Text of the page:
Jack assumed ‘freedom’ was all about living in the open areas like his stray friend Tommy. He was on the run one gloomy night, leaving his pet parent Nysa behind, to experience the world outside. Read on…
I stood at the threshold of the boundary gate after my early morning breakfast, with my muzzle hemmed between the two iron rods of the wicket gate. While my eyes made all the effort to move from left to right, searching to sight my only and best friend, but still I could not get a whiff of Tommy.
Ahh!! Finally he comes running – he is an adorable black and brown furry stray dog, with perfect V-shaped ears, complementing his strong medium frame and a gentle face. We first became friends, when Tommy used to sit outside the gate to have a sunbath in winters.
“Why were you late?” I woofed at him angrily, “I have been waiting since so long.”
“Oh! I am sorry, I slept the whole night on the roof of a car, woke up late today,” he said with a chuckle.
“Really you slept on a car top?” Facing towards the blue sky, I asked him with all my eagerness, “How did it feel to sleep under the moonlit-starlit sky?”
“You can’t imagine the feeling Jack,” he said with a spark in his eyes, “It was just magical.”
“Tommy, how is life outside?”
I asked him with a voice burning in curiosity.
“FREEDOM is the word, nobody bosses over me, I do what I want to do, and I am my own boss,” he said with full of pride.
Nysa’s voice was calling my name out, “Jack….Jack where are you? Come here…come here!”
“See you tomorrow,” I quickly said.
I saw Nysa standing – a willowy young girl, in her twenties who lived all by herself in the city with me. How envious I felt, her care had taken away this contentment from me.
Walking back home the sadness of my heart kept repeating mutedly to her, “Please unleash me, I want to experience the freedom of the outside world.” That night when Nysa stept, I was going on an unreturnable journey.
With years gone by, we both had grown to love each other, more and more each day. My tears filled my eyes as I knew I would never see her again, but I had to go.
That night, I managed to run away. Reaching the park, I began to rub my body against the soft needles of the grass pricking my coat. It felt blissful as if somebody was massaging me. I dozed off, in the morning only to be greeted by the gushing water which the gardener jetted all over me with his pipe, I scuttled towards the road – all wet with my heart beating faster than ever, only to encounter a speeding car advancing towards me.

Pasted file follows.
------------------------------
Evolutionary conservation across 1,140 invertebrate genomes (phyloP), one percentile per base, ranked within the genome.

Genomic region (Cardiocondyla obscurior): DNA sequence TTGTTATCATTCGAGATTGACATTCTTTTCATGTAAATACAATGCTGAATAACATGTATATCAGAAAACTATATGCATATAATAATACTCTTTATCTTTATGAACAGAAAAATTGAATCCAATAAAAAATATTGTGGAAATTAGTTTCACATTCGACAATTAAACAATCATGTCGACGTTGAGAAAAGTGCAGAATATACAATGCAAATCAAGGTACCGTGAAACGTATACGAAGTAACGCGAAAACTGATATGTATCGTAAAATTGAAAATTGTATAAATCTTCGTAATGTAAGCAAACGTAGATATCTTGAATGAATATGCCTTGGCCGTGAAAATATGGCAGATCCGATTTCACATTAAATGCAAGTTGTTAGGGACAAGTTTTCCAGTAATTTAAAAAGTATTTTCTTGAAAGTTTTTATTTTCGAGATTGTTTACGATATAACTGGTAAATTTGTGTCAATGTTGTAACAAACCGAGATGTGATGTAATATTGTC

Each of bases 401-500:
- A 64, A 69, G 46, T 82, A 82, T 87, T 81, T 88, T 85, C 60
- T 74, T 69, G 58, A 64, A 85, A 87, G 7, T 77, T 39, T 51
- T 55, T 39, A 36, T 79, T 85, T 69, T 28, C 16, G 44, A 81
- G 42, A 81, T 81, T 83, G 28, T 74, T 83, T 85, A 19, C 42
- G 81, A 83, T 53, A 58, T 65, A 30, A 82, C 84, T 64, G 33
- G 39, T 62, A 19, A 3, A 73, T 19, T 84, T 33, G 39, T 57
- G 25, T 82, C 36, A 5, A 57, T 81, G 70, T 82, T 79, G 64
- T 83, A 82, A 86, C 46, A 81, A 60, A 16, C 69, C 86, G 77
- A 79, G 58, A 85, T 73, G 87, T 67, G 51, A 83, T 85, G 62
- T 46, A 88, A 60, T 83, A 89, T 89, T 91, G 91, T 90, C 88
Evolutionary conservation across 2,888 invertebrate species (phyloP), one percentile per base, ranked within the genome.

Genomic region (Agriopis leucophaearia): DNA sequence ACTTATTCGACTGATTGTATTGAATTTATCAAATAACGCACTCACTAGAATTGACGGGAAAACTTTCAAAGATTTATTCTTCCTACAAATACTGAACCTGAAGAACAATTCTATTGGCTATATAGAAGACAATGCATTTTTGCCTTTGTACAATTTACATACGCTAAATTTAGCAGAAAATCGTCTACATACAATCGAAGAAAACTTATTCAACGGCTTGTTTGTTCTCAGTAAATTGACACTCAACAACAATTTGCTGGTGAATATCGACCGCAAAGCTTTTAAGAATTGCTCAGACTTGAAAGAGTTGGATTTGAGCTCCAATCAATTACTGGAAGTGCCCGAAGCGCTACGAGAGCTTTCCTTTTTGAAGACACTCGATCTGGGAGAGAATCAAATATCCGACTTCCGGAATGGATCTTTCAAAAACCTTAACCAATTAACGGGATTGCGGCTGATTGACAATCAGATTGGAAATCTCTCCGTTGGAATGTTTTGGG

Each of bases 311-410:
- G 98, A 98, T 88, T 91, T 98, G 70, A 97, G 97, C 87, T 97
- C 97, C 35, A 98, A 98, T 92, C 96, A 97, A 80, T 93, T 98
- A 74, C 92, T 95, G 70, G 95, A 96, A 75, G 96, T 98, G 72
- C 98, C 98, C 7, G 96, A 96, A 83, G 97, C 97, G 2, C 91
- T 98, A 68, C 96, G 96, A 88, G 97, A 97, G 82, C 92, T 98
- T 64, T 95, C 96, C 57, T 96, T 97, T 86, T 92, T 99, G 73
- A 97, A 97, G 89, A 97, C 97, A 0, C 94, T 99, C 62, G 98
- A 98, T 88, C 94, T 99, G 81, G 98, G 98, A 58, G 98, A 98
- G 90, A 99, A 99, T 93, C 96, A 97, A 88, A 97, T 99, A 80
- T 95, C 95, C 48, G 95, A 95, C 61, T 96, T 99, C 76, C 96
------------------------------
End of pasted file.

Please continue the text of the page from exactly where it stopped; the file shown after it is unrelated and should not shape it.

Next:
“Jack, get to a side, towards the tree,” Tommy barked with all his lungs, standing at the corner. Crossing the road he came darting towards me. “What are you doing here?” he snarled at me, more out of curiosity than concern. “And, why are you wet?”
“Oh, I ran away from home last night,” I said, “I want to have a life like yours, where I do what I wish.”
“So what have you thought where are you going to live Jack?”
“With you, my best friend.”
“With me… with me, why?,”
he said resignedly.
“Ok, then I am very hungry and it is already my breakfast time.”
“Ok…Ok! Well, come along,” said Tommy stiffly.
He took me to a garbage dump; the whole stink was rebelling and revolting.
“Now you can choose from here what you want to eat,” he said, impassively.
“Here, how can I eat from here?”
“Hey, listen Jack,” Tommy said with hauteur, “This is the only food available. Eat if you want.”
“But you said, you eat goodies from the Gurudwara every day.”
“Yeah, I do, but not always, may be once a month when there is a feast, and today there isn’t one, so choose from here.”
“I prefer not to eat,” I said in an uncompromising tone.
“Your wish,”Tommy replied staring impassively at my sad face. “I am going to make my pick. You can stand and see.”
I stood there hungry, dejected and depressed, looking at
Tommy obscurely why was he behaving this way.
Suddenly there was a shower of stones by a burly man, one of them came and hit my ankle. I was bewildered and baffled to what was happening, slowly hobbling I came and sat under a tree, crying, my heart drowned in the sadness, thinking why were things so different from what I had thought.
After a while, I tried getting up from there and began walking lamely on an unknown road. The sun was burning and the heat was just like an oven left on high all night, which I had never encountered living in Nysa’s air-conditioned house, I was hot and feeling thirsty with every step of mine.
Walking a few yards I had a glimpse of a puddle, coming closer. I saw mosquitoes and flies floating over – it was mucky – feeling helpless, I tried to dip my tongue, I heard a ferocious bark, I lifted my face, only to see three stocky stray dogs in front of me.
“What are you doing in our territory?” one asked with an air of authority.
“You can’t drink water here,” said the other.
“Go back,” said the third.
“But…But… let me drink water.” Without waiting for a reply, I bend forward my velvety muzzle into a pool of water. Just then one of them leaped forward with his sharp teeth cutting across my one ear. I yelled in pain and retreated from there, walking listlessly, I crept under a car in ache and soreness, falling asleep soon.
When I got up, it was already dark, and I stood all alone on the street. I really missed Nysa, my family, she was the only one who had protected me from the world where even water had a price.
I decided to make my way home, to my own paradise, lost in myriad of streets I walked alone, when the feeling of being lost started gripping me I saw a red bricked house, it was my own house, Nysa stood at the gate, under the midnight moon. Seeing me, she came running, I guess no one in this world would have been more happier. After all she was the only one who cared for me, a true friend….MY PARENT.
That night, I returned home to live a secured and blissful life!